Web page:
Most of us reenact because we love history but on a recent but on a recent trip to Oklahoma, I met a man who reenacts events of the 19th Century for a completely different and perhaps more practical.  To teach his children of their heritage and to teach them COMMON SENSE.

The man I met was Osage and his ancestors marched the Trail of Tears to Oklahoma – NOT one of America’s finest moments!  Clearly, he wants not just his children but everyone’s children to remember that the Osage are a great nation and have had an advanced culture with literature, art, music, law and all the things that make a society great for well over 5000 years.  Like many of us, he is out there debunking the decades of American Mythology that paint the Native Americans as savages.  They don’t consider it “re-enacting” for the Native Americans its simply living their cultural heritage.  For those of you who have not been, I strongly encourage you to attend a Pow Wow or other gathering of Native Americans.  It’s as important as a trip to Williamsburg, Independence Hall, and the Alamo if you want to really understand who we are (should be) as Americans.

When I met this man, we were not at an event, and the fact that we were near an Indian Reservation was coincidental.  He was my taxi driver and he was driving me for nearly an hour to the airport so ours was a conversation about shared passions not a discussion.  For the most part we shared similar experiences but I found his remarks on “common sense” to be most interesting.

Having grown up in the Western US, I take a lot of my early life’s experience for granted.  He reminded me of the self-sufficiency and self-reliance that were common in my childhood but not my kids.  We didn’t have cellphones and were commonly “just out” for hours at a time on our own.  We carried knives and made our own tools.  We rode horses and bicycles for miles without GPS guidance (or even compasses) – on the prairie and in the forest.  And we worked, not at the local fast food restaurant or retail store, but on the farm, building fences and barns, tending to large animals, cutting wood, and all the tasks needed to make our lives.  All of these tasks were demanding and some were dangerous.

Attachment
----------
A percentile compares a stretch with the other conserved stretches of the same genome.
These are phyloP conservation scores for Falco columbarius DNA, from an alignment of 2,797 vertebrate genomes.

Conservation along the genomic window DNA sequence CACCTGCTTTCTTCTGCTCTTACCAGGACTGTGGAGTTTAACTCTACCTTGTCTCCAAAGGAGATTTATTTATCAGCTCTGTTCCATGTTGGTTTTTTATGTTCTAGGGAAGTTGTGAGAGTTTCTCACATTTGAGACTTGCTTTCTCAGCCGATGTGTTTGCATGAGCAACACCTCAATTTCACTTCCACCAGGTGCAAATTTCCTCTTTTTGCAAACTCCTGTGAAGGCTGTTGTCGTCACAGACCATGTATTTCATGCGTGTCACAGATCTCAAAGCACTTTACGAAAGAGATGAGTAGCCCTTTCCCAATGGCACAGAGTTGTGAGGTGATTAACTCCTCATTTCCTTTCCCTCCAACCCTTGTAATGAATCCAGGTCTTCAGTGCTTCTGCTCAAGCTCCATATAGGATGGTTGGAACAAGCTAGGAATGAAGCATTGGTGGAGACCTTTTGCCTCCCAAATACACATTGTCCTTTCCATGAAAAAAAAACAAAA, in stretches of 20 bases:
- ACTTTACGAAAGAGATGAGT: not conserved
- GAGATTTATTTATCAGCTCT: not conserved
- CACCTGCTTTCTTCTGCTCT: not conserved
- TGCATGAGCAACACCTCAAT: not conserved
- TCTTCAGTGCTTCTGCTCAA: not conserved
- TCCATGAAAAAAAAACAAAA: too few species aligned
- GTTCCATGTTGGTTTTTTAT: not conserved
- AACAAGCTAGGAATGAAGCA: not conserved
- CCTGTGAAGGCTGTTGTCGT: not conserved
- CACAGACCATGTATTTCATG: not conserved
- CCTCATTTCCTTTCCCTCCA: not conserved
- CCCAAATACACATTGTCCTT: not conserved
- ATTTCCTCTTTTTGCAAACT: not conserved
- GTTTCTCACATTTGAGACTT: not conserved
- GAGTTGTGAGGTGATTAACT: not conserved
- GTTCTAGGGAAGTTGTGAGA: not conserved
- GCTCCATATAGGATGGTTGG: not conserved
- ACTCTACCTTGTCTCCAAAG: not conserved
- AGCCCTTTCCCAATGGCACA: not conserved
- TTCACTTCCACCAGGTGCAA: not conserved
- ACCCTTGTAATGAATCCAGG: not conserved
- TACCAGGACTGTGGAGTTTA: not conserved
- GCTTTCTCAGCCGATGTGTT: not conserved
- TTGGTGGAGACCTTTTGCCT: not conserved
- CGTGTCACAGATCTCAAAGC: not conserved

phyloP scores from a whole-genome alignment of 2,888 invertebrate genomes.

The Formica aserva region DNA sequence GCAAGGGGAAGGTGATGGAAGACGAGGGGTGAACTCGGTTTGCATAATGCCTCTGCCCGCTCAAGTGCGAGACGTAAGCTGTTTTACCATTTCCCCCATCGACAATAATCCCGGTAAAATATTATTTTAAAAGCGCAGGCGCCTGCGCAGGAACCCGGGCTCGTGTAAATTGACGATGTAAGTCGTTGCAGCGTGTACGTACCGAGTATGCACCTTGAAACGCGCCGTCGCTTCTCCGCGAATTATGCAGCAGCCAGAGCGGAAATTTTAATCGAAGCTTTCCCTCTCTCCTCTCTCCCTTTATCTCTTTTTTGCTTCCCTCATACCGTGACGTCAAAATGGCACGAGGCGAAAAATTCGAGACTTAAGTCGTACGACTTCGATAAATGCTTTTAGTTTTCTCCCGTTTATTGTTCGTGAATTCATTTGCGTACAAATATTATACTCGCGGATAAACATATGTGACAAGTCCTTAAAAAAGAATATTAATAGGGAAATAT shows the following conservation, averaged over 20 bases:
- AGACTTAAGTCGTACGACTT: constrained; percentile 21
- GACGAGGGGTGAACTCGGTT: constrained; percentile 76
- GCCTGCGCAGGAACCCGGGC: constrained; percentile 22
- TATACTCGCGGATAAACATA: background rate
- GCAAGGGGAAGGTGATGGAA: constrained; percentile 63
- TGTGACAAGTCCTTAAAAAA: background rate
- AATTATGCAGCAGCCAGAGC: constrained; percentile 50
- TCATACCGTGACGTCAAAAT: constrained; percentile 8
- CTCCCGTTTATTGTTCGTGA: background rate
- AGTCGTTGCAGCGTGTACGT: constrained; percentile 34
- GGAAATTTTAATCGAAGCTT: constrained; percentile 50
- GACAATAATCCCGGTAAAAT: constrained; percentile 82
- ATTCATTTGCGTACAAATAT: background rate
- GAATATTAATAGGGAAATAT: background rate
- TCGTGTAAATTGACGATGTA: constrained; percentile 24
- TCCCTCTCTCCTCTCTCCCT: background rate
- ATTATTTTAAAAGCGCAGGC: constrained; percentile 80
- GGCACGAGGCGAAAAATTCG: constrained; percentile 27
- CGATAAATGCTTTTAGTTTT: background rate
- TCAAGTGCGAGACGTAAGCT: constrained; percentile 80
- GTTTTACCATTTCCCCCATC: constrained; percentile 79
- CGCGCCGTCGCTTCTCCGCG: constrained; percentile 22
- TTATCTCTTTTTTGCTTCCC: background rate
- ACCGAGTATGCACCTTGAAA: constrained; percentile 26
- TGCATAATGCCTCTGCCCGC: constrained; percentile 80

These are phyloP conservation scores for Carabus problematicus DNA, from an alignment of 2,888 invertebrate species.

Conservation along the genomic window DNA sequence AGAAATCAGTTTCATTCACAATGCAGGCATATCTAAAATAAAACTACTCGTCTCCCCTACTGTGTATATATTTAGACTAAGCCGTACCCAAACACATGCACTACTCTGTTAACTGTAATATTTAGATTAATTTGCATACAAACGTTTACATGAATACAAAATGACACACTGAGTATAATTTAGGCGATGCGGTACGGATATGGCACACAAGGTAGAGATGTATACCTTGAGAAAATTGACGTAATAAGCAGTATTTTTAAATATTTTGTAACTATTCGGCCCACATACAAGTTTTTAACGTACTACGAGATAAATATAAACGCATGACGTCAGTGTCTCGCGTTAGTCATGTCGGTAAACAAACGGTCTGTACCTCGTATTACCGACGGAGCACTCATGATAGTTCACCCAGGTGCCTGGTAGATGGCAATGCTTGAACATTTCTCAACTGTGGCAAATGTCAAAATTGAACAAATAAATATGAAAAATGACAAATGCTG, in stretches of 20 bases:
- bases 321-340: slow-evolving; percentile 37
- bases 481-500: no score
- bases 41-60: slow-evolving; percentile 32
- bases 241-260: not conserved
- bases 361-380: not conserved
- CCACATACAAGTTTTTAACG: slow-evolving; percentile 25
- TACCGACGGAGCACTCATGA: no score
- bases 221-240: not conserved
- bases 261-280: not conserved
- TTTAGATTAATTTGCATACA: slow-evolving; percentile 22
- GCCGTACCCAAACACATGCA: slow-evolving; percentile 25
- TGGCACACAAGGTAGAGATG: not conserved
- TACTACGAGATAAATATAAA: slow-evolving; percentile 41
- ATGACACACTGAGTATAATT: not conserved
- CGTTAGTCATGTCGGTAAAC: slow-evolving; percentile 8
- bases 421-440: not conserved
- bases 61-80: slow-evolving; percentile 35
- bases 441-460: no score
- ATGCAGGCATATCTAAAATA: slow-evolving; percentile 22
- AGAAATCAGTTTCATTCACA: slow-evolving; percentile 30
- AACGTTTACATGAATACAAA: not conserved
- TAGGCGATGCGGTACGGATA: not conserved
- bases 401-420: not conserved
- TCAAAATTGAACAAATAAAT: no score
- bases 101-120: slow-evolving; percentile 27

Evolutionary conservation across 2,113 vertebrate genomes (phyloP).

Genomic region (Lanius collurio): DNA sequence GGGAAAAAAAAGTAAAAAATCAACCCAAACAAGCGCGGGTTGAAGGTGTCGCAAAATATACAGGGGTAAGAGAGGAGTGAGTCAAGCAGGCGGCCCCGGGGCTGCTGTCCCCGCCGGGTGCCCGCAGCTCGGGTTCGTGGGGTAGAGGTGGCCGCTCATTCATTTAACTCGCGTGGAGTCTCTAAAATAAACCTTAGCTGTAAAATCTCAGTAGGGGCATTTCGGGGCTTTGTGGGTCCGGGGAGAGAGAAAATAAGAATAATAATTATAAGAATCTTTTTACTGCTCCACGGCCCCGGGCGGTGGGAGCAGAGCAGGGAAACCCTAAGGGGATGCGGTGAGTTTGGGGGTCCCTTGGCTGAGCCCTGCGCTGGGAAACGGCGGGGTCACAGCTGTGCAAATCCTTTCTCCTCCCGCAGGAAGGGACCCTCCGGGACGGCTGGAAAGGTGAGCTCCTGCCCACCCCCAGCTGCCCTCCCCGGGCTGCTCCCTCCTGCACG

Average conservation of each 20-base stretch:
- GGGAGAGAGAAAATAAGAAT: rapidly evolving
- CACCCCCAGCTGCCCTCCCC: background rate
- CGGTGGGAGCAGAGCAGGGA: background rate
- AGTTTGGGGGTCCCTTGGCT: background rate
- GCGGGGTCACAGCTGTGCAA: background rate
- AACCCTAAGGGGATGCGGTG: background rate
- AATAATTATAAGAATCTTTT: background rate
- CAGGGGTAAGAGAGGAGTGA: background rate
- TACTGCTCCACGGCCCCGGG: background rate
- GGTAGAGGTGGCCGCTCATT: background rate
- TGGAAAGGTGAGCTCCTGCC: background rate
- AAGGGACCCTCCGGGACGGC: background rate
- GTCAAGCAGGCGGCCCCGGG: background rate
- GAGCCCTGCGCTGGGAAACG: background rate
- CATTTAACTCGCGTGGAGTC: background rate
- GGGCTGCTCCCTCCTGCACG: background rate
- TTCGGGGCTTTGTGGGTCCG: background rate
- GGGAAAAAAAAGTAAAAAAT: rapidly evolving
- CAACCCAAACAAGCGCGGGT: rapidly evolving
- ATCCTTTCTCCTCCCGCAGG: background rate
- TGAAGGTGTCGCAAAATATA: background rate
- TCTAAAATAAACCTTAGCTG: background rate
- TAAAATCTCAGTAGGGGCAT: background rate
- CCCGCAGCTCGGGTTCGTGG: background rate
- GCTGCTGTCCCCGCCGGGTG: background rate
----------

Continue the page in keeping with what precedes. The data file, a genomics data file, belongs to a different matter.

As a consequence of having to do for ourselves, of having to “figure out” all the things we needed to learn, not having an “out” when things got tough, we developed what we all consider to be “common sense” or the ability to judge what is likely to happen as a consequence of our actions.  Every day we lament the fact that “common sense is not as common as it should be” but common sense is learned.  Reenacting gives us the opportunity to teach common sense to our children.

In modern society, they are not allowed to carve things with knives and fell trees.  They are forbidden to make fires and shoot guns.  Rarely do we not know exactly where we are and where we are going. We tell them what they need to know and what they don’t know they look up on the internet.  These, however, are great ways to learn common sense.

Common sense is learned from hardship.  It is acquired by making mistakes and then dealing with the consequences.  Reenacting allows us to live in world where our day to day experience is so different from the day to day of what was typical in 18th Century that we must relearn skills and this creates enough hardship to teach basic common sense.  There are other ways but then we lose our cultural heritage…

Let go to a Pow Wow and learn… ?

Published by Michael Carver

My goal is to bring history alive through interactive portrayal of ordinary American life in the late 18th Century (1750—1799) My persona are: Journeyman Brewer; Cordwainer (leather tradesman but not cobbler), Statesman and Orator; Chandler (candle and soap maker); Gentleman Scientist; and, Soldier in either the British Regular Army, the Centennial Army, or one of the various Militia. Let me help you experience history 1st hand!

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